I've been fortunate to have fantasy sports in my life. This time of the year, after the extended family is gone and the post holiday blues are about to set in....there's fantasy baseball waiting in the wings. As tradition has it, the first industry draft of the season is the FSTA draft held in Las Vegas. It's a great opportunity to rekindle relationships with peers, and also to trash talk a little before the draft. Yep just like your typical local league... surely we're not the only league that has a character with frosted tips in their league?
2015 FSTA Fantasy Baseball Draft
The First round - Let the surprises begin
1. Mike Trout, Angels (Steve Gardner -
2. Andrew McCutchen, Pirates (Glenn Colton, Rick Wolf, Stacie Stern - Colton and the Wolfman)
3. Jose Abreu, White Sox (Ron Shandler - Shandler Park)
4. Paul Goldschmidt, Diamondbacks (Charlie Wiegert / Vlad Sedler CDM Sports)
5. Clayton Kershaw, Dodgers (Anthony Perri - Fantistics Fantasy Sports)
6. Giancarlo Stanton, Marlins (Tom Kessenich and Greg Ambrosius - NFFC)
7. Anthony Rizzo, Cubs (Lawr Michaels and Todd Zola - Mastersball)
8. Carlos Gomez, Brewers (Dr. Roto Mark Bloom - Fantasy Scout)
9. Miguel Cabrera, Tigers (Christopher Liss - Rotowire)
10. Adam Jones, Orioles (Jeff Paur - RT Sports)
11. Felix Hernandez, Mariners (Jeff Mans and Ted Schuster- Fantasy Alarm)
12. Robinson Cano, Mariners (Ray Flowers - SiriusXM radio)
13. Jose Bautista, Blue Jays (Mike Cardano - RotoExperts)
I think the first 2 picks are unanimous at this point in the preseason. USA Today's Steve Gardner (who also had a wonderful final round pick of Byron Buxton) selected Mike Trout and Colton & The Wolfman (with the uber Stacie Stern) selected Andrew McCutchen. Both of these players offer top tier production with consistency and as I scribe, both are healthy. The Wolf team has been hot of late in FSTA contests, so starting with a top tier player like McCutchen as the foundation for your team is an advantage. If you're reading this article in March or April, Miguel Cabrera might seem like the logical choice with the top 2 picks, but with his walking boot recently removed from his foot, there is uncertainty...especially if a setback derails his start to the season. Think back a few seasons when we expected Ryan Howard and Kendrys Morales to be healthy for the start of spring training after a foot/leg injury. Physics and history agree that big guys take longer with these types of injuries. Jose Abreu (Ron Shandler) was a bit unexpected at #3, but the Abreu can mash and the pick didn't come as a total surprise as Shandler has a respectable bravado in being a little unconventional during the first round. Whether or not Abreu can maintain a 27% HR/FB rate...is debatable. The 4th selection, Paul Goldschmidt, is an obvious and consensus top 5 pick. The Godfather (Charlie Weigert) and his drafting partner Vlad Sedler can count on .300/100/100/30 with a full season. As a Fantistics subscriber, Vlad was a little disappointed that we don't release our player rankings before the draft....but hey who would want their information used against them!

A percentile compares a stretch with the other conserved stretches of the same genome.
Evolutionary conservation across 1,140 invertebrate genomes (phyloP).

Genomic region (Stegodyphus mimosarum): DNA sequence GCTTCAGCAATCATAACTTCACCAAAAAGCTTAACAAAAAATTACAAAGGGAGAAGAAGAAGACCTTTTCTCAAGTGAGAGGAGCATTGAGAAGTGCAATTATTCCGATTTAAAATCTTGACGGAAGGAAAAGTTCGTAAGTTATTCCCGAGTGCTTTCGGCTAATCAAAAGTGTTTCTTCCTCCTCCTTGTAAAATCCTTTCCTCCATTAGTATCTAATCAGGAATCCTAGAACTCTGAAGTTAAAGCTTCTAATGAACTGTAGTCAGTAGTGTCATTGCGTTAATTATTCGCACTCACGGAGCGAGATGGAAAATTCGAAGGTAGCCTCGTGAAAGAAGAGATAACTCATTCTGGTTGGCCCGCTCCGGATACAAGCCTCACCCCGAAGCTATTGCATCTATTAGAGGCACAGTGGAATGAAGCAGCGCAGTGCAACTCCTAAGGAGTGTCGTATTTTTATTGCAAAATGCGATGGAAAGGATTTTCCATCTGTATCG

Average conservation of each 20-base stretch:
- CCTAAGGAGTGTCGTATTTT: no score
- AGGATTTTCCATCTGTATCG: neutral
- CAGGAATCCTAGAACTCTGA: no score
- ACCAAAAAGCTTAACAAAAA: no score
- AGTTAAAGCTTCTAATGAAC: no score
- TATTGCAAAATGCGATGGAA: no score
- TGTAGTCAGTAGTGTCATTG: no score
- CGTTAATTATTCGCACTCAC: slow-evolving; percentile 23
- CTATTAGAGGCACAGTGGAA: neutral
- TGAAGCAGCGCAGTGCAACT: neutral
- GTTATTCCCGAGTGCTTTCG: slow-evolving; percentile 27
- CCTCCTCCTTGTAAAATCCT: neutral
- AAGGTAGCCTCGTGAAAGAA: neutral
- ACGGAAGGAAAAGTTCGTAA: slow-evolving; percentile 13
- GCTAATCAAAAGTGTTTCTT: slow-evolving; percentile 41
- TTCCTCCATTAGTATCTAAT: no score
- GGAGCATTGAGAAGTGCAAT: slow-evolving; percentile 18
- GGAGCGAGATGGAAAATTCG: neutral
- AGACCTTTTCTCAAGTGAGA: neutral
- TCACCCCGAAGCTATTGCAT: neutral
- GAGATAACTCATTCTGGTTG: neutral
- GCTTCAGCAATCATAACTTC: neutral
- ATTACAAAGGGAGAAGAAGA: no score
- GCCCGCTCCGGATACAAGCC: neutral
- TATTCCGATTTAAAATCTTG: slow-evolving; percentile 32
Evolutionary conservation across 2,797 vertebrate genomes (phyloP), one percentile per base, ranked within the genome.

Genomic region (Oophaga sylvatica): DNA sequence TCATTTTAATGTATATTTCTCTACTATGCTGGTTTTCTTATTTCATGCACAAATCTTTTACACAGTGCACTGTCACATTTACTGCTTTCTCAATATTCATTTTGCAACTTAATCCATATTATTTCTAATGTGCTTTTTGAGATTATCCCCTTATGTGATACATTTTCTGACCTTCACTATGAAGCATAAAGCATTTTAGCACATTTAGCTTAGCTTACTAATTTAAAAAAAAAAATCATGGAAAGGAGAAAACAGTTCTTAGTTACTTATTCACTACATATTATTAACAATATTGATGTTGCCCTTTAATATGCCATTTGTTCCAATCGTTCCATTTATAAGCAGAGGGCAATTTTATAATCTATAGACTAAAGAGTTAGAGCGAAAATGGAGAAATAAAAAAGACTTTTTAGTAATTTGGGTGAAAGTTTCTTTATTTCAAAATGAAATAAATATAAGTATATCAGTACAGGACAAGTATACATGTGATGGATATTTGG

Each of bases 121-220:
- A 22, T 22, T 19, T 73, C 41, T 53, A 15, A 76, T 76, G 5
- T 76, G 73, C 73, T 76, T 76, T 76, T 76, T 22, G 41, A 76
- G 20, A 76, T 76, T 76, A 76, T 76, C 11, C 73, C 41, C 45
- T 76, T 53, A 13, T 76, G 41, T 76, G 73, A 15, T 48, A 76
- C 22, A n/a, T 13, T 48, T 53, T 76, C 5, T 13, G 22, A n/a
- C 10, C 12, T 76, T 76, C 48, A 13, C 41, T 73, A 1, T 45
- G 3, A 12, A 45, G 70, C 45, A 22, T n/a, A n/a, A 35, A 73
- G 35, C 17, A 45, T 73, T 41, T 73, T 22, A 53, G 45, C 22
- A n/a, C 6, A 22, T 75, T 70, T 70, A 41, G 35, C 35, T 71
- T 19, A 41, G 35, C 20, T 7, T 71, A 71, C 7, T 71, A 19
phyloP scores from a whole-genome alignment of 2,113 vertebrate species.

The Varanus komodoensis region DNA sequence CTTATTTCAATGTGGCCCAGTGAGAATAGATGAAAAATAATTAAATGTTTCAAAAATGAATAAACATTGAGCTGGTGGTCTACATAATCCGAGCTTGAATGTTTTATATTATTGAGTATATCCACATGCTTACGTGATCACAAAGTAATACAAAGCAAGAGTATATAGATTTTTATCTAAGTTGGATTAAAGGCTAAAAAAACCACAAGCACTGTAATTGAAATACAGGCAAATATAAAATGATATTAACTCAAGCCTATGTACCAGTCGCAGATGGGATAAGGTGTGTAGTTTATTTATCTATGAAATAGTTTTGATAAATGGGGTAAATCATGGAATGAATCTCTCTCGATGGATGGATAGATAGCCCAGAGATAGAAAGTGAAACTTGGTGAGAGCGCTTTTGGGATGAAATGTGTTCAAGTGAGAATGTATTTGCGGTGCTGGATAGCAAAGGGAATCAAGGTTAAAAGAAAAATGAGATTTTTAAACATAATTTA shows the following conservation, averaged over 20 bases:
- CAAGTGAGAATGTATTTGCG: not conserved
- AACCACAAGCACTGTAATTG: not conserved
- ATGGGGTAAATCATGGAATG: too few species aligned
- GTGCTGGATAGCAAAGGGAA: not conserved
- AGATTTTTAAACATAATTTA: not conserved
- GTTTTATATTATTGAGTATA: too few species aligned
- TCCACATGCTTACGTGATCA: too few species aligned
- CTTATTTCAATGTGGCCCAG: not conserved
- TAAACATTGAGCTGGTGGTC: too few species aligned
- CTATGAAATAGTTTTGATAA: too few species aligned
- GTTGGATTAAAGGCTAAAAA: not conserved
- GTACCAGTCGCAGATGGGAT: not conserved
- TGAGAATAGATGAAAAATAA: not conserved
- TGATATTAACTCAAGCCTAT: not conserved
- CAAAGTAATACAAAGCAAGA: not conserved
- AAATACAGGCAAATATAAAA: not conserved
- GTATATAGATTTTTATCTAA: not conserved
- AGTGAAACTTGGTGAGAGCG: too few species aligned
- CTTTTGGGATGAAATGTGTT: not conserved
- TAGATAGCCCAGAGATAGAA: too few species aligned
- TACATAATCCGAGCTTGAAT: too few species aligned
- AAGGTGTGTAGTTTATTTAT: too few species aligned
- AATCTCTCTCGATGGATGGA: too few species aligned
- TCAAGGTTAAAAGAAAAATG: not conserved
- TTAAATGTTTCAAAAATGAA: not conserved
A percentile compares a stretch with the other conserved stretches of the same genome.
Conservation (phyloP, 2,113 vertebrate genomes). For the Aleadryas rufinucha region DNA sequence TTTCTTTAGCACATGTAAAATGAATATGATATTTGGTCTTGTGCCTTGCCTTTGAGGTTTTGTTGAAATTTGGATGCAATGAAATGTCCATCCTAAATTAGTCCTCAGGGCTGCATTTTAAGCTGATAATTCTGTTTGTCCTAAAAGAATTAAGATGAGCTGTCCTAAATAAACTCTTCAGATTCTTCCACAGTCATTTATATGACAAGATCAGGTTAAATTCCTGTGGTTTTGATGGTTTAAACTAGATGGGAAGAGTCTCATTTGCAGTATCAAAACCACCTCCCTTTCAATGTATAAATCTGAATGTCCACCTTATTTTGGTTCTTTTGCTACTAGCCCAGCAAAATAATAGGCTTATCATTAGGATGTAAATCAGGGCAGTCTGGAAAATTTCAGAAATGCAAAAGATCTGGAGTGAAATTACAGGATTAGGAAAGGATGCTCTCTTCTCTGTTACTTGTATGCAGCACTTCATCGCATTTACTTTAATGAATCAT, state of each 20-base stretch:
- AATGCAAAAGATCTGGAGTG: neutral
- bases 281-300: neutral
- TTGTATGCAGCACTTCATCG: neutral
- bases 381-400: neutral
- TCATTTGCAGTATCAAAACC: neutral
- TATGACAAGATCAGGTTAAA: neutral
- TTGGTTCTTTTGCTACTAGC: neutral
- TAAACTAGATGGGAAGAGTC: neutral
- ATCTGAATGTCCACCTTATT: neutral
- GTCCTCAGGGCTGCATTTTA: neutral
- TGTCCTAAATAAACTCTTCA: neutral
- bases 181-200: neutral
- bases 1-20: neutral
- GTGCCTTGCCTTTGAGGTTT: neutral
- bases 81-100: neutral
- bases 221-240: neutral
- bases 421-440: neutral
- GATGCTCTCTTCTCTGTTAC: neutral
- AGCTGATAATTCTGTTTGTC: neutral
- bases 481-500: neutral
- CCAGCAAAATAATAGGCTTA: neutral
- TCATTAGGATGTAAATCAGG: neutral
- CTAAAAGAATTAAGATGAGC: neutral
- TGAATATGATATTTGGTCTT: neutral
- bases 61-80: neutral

My Pick at #5
Anyone who knows me through Fantistics, also knows that I love elite pitching and wouldn't be surprised by my selection of Clayton Kershaw at number 5. Other than being a once in a generation type pitcher (yes look at his 4 year average numbers), Clayton completely dominates his categories...yes starting pitching has improved greatly since 2000....but there are still tiers that should be valued accordingly. All pitching is not the same and Clayton is in a tier by himself (Sub 1 WHIP, Sub 2 ERA, 230+ Ks, 17-20 Wins).